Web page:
If he doesn't make it, his (very) relative shrimpiness will be the reason. But many, many people think that's a problem that will be overcome.
"It’s going to be an interesting transition with snapping and everything, but I’ll play wherever they want me to," Pace said. "The center makes all the line calls and reads the defense and gives the O-line all the calls it needs but other than that, I’m basically coming in fresh to the position."
Why David Molk? Obvious. Extraordinarily tight comparison here. Same sort of recruiting profile if you give Pace the benefit of the doubt implied by the AMP video above, same size, same position.
Guru Reliability: Low? Don't get me wrong, the consistency of the evaluations and Pace's profile indicate strong reliability but when you've got Rivals guys stating that he's a great fit for Michigan but too small for the NFL as part of their evals… well, I don't care about that last bit. I care about the first bit. General Excitement Level: High. People are talking up Rocko Khoury a bit these days but he'll have a hell of a time holding off Pace after two years of schooling and weights. Projection: Likely starter as a redshirt sophomore after Molk graduates.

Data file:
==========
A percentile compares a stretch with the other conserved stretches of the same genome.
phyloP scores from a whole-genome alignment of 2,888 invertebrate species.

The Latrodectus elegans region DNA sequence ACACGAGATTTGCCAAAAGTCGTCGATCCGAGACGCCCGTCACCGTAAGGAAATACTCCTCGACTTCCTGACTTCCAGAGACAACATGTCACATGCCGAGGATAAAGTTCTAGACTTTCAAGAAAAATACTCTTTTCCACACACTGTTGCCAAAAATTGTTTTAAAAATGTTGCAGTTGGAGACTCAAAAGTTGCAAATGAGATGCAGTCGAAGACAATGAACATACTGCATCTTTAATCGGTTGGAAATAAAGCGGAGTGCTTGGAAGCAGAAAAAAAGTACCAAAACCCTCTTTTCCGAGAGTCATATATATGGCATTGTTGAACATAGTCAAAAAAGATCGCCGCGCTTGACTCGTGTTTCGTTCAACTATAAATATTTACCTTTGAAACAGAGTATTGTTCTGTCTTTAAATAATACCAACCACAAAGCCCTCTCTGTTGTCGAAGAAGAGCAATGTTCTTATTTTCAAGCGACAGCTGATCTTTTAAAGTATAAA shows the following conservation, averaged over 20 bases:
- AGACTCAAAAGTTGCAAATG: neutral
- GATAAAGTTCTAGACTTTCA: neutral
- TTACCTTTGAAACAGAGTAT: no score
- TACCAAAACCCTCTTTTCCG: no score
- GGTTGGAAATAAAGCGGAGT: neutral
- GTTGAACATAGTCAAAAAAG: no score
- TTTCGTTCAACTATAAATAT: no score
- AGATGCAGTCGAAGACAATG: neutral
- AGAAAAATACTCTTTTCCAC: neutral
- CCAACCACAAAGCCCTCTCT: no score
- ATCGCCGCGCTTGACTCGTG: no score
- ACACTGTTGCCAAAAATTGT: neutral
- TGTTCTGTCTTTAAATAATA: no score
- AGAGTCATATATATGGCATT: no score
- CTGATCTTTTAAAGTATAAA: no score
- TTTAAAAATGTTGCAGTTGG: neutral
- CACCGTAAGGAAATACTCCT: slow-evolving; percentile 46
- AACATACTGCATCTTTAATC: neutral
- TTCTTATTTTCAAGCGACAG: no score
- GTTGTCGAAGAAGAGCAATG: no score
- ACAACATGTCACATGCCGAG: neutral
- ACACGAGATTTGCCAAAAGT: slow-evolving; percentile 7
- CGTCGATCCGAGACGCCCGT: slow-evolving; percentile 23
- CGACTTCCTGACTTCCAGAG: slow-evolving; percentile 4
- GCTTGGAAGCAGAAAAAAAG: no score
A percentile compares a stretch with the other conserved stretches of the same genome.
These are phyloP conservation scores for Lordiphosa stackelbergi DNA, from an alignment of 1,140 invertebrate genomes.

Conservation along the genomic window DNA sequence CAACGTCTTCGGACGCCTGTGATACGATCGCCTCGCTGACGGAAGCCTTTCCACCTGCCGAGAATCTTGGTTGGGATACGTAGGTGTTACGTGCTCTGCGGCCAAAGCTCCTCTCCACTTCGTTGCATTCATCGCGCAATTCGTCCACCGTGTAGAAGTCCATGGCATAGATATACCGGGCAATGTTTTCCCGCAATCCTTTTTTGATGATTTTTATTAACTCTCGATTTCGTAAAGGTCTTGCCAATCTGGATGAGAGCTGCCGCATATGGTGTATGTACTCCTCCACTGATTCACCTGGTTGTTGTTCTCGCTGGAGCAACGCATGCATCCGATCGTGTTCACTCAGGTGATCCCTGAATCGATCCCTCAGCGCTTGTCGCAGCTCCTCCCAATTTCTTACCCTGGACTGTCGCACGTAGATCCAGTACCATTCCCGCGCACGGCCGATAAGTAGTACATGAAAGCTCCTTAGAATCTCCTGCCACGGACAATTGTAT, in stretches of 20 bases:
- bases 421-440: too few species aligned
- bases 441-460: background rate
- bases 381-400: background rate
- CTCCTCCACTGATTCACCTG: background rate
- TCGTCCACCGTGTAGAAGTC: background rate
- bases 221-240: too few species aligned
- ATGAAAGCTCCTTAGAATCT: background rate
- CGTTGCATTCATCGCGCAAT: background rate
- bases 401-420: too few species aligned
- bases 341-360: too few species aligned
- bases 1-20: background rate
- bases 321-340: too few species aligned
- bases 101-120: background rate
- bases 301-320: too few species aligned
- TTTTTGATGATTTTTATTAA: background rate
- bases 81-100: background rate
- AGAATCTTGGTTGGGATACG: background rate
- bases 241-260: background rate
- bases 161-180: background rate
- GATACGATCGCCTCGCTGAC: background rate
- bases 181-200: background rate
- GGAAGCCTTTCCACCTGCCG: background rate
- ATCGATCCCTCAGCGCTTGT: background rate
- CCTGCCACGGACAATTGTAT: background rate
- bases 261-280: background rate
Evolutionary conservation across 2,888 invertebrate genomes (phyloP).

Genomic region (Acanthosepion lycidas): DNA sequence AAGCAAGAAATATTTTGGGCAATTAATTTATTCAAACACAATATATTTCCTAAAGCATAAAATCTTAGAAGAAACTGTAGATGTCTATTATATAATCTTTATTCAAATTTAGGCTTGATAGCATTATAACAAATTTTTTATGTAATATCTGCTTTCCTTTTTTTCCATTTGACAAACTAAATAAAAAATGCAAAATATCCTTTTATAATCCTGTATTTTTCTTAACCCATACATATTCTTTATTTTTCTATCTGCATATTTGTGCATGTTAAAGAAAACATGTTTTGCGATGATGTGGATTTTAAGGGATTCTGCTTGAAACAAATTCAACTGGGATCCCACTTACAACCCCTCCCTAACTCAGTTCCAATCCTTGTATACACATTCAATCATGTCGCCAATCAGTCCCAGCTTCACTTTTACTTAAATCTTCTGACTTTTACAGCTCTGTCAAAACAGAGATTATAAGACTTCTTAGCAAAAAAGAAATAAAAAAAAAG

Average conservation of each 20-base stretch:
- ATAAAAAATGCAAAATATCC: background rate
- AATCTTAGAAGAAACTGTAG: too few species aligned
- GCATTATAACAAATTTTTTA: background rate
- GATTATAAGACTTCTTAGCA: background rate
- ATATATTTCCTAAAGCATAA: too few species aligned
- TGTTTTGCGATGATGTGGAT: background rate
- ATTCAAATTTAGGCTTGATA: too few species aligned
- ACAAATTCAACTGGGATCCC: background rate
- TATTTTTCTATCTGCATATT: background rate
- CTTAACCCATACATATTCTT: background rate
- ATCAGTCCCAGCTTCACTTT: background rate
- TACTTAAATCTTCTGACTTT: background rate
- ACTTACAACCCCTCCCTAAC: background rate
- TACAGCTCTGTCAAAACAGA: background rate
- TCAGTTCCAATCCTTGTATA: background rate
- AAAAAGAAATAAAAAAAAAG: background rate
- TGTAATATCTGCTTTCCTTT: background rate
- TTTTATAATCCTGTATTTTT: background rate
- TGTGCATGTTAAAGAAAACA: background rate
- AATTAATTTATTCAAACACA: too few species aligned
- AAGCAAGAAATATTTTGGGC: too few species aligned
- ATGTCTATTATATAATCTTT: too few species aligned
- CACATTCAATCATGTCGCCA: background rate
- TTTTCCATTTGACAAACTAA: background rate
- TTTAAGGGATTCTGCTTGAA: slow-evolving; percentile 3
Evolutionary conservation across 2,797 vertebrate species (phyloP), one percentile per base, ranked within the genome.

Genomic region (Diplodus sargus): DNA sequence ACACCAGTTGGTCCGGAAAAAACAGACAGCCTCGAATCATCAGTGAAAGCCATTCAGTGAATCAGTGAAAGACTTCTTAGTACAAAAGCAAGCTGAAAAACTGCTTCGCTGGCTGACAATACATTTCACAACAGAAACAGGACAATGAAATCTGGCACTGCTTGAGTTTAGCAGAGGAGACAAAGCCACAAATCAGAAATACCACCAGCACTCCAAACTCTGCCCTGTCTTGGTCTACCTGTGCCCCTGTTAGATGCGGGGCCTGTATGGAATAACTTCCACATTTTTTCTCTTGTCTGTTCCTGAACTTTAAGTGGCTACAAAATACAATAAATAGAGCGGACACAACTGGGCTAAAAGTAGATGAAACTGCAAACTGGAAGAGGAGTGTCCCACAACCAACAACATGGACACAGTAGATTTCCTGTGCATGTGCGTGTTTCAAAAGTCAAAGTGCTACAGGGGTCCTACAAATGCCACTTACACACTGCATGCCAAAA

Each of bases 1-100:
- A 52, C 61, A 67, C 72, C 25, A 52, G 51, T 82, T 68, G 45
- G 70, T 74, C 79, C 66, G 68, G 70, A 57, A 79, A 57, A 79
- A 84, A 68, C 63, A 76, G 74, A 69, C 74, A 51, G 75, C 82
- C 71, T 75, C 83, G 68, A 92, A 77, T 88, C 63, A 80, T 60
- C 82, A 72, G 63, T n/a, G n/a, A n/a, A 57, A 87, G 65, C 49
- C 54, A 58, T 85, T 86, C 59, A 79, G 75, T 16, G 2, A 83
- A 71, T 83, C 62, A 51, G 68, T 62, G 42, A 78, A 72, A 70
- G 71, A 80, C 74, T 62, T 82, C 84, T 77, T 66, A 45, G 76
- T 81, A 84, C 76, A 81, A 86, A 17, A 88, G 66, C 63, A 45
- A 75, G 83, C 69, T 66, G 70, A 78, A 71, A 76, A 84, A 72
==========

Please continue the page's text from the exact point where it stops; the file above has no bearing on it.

I don't think his height is to going factor much into whether he can run block well, his weight/strength will be the determining factor there. Being lower to the ground is actually a bonus for run blocking because it increases your leverage and chances of getting your pad level below that of the defender and thus controlling him. His quick feet and solid technique(atleast for a HS player) will aid him greatly as well.
"If they ever catch me, they can have 'em." -Denard Robinson
That's exactly what I was thinking! I don't think 6'-6'3" is too small for a college center. I really don't even see that being a problem in the NFL. It all depends on leverage and strength at that position.